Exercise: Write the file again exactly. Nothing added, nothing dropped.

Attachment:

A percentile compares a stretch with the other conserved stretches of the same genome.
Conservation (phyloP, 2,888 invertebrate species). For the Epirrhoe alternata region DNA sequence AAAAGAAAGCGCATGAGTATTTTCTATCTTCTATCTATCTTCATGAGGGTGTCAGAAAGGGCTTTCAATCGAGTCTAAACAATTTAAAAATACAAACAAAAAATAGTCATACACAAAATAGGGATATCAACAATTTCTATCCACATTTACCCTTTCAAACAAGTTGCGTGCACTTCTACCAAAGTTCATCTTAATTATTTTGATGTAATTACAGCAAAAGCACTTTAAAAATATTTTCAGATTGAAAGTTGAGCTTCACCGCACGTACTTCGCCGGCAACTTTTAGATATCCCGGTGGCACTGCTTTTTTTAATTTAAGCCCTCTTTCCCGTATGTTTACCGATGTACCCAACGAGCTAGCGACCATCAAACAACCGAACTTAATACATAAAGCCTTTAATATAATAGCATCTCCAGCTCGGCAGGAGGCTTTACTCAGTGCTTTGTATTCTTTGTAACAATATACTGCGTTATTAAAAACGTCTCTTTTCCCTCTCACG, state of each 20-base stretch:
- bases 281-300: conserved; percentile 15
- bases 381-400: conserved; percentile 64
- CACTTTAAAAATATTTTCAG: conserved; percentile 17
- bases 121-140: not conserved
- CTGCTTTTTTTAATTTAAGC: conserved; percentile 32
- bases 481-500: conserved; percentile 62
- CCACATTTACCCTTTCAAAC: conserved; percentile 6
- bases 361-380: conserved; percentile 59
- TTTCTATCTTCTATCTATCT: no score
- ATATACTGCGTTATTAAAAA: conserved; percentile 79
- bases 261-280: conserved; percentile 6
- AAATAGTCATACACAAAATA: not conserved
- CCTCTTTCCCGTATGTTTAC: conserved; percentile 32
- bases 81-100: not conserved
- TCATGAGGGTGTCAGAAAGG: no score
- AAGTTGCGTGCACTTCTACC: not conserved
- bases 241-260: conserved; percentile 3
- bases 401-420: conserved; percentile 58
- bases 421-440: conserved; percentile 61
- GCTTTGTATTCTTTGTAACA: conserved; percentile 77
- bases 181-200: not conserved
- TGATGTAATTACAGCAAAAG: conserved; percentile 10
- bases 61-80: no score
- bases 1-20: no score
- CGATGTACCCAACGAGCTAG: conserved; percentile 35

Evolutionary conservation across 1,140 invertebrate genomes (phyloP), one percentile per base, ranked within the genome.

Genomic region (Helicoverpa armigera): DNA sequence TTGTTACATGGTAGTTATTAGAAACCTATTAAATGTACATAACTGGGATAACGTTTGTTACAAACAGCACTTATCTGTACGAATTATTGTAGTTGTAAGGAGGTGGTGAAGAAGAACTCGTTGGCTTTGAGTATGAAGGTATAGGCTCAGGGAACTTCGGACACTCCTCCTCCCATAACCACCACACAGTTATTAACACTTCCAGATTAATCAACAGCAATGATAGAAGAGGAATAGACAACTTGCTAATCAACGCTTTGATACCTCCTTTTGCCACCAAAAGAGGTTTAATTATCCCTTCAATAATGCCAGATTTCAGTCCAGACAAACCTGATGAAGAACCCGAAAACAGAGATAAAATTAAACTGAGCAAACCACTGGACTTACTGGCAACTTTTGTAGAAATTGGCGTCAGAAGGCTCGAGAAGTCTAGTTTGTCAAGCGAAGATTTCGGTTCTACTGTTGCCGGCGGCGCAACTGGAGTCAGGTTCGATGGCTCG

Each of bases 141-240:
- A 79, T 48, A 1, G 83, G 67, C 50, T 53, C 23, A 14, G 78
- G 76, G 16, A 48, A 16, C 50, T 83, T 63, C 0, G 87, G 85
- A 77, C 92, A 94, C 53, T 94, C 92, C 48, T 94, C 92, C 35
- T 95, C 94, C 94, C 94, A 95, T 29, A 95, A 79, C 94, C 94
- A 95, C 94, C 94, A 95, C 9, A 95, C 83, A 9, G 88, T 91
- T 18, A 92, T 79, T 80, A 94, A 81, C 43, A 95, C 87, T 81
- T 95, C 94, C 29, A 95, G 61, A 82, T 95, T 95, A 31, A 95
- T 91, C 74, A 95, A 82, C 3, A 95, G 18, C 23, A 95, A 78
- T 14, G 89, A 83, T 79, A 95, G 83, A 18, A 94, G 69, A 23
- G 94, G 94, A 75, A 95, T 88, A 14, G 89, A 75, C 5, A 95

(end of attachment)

A percentile compares a stretch with the other conserved stretches of the same genome.
Conservation (phyloP, 2,888 invertebrate species). For the Epirrhoe alternata region DNA sequence AAAAGAAAGCGCATGAGTATTTTCTATCTTCTATCTATCTTCATGAGGGTGTCAGAAAGGGCTTTCAATCGAGTCTAAACAATTTAAAAATACAAACAAAAAATAGTCATACACAAAATAGGGATATCAACAATTTCTATCCACATTTACCCTTTCAAACAAGTTGCGTGCACTTCTACCAAAGTTCATCTTAATTATTTTGATGTAATTACAGCAAAAGCACTTTAAAAATATTTTCAGATTGAAAGTTGAGCTTCACCGCACGTACTTCGCCGGCAACTTTTAGATATCCCGGTGGCACTGCTTTTTTTAATTTAAGCCCTCTTTCCCGTATGTTTACCGATGTACCCAACGAGCTAGCGACCATCAAACAACCGAACTTAATACATAAAGCCTTTAATATAATAGCATCTCCAGCTCGGCAGGAGGCTTTACTCAGTGCTTTGTATTCTTTGTAACAATATACTGCGTTATTAAAAACGTCTCTTTTCCCTCTCACG, state of each 20-base stretch:
- bases 281-300: conserved; percentile 15
- bases 381-400: conserved; percentile 64
- CACTTTAAAAATATTTTCAG: conserved; percentile 17
- bases 121-140: not conserved
- CTGCTTTTTTTAATTTAAGC: conserved; percentile 32
- bases 481-500: conserved; percentile 62
- CCACATTTACCCTTTCAAAC: conserved; percentile 6
- bases 361-380: conserved; percentile 59
- TTTCTATCTTCTATCTATCT: no score
- ATATACTGCGTTATTAAAAA: conserved; percentile 79
- bases 261-280: conserved; percentile 6
- AAATAGTCATACACAAAATA: not conserved
- CCTCTTTCCCGTATGTTTAC: conserved; percentile 32
- bases 81-100: not conserved
- TCATGAGGGTGTCAGAAAGG: no score
- AAGTTGCGTGCACTTCTACC: not conserved
- bases 241-260: conserved; percentile 3
- bases 401-420: conserved; percentile 58
- bases 421-440: conserved; percentile 61
- GCTTTGTATTCTTTGTAACA: conserved; percentile 77
- bases 181-200: not conserved
- TGATGTAATTACAGCAAAAG: conserved; percentile 10
- bases 61-80: no score
- bases 1-20: no score
- CGATGTACCCAACGAGCTAG: conserved; percentile 35

Evolutionary conservation across 1,140 invertebrate genomes (phyloP), one percentile per base, ranked within the genome.

Genomic region (Helicoverpa armigera): DNA sequence TTGTTACATGGTAGTTATTAGAAACCTATTAAATGTACATAACTGGGATAACGTTTGTTACAAACAGCACTTATCTGTACGAATTATTGTAGTTGTAAGGAGGTGGTGAAGAAGAACTCGTTGGCTTTGAGTATGAAGGTATAGGCTCAGGGAACTTCGGACACTCCTCCTCCCATAACCACCACACAGTTATTAACACTTCCAGATTAATCAACAGCAATGATAGAAGAGGAATAGACAACTTGCTAATCAACGCTTTGATACCTCCTTTTGCCACCAAAAGAGGTTTAATTATCCCTTCAATAATGCCAGATTTCAGTCCAGACAAACCTGATGAAGAACCCGAAAACAGAGATAAAATTAAACTGAGCAAACCACTGGACTTACTGGCAACTTTTGTAGAAATTGGCGTCAGAAGGCTCGAGAAGTCTAGTTTGTCAAGCGAAGATTTCGGTTCTACTGTTGCCGGCGGCGCAACTGGAGTCAGGTTCGATGGCTCG

Each of bases 141-240:
- A 79, T 48, A 1, G 83, G 67, C 50, T 53, C 23, A 14, G 78
- G 76, G 16, A 48, A 16, C 50, T 83, T 63, C 0, G 87, G 85
- A 77, C 92, A 94, C 53, T 94, C 92, C 48, T 94, C 92, C 35
- T 95, C 94, C 94, C 94, A 95, T 29, A 95, A 79, C 94, C 94
- A 95, C 94, C 94, A 95, C 9, A 95, C 83, A 9, G 88, T 91
- T 18, A 92, T 79, T 80, A 94, A 81, C 43, A 95, C 87, T 81
- T 95, C 94, C 29, A 95, G 61, A 82, T 95, T 95, A 31, A 95
- T 91, C 74, A 95, A 82, C 3, A 95, G 18, C 23, A 95, A 78
- T 14, G 89, A 83, T 79, A 95, G 83, A 18, A 94, G 69, A 23
- G 94, G 94, A 75, A 95, T 88, A 14, G 89, A 75, C 5, A 95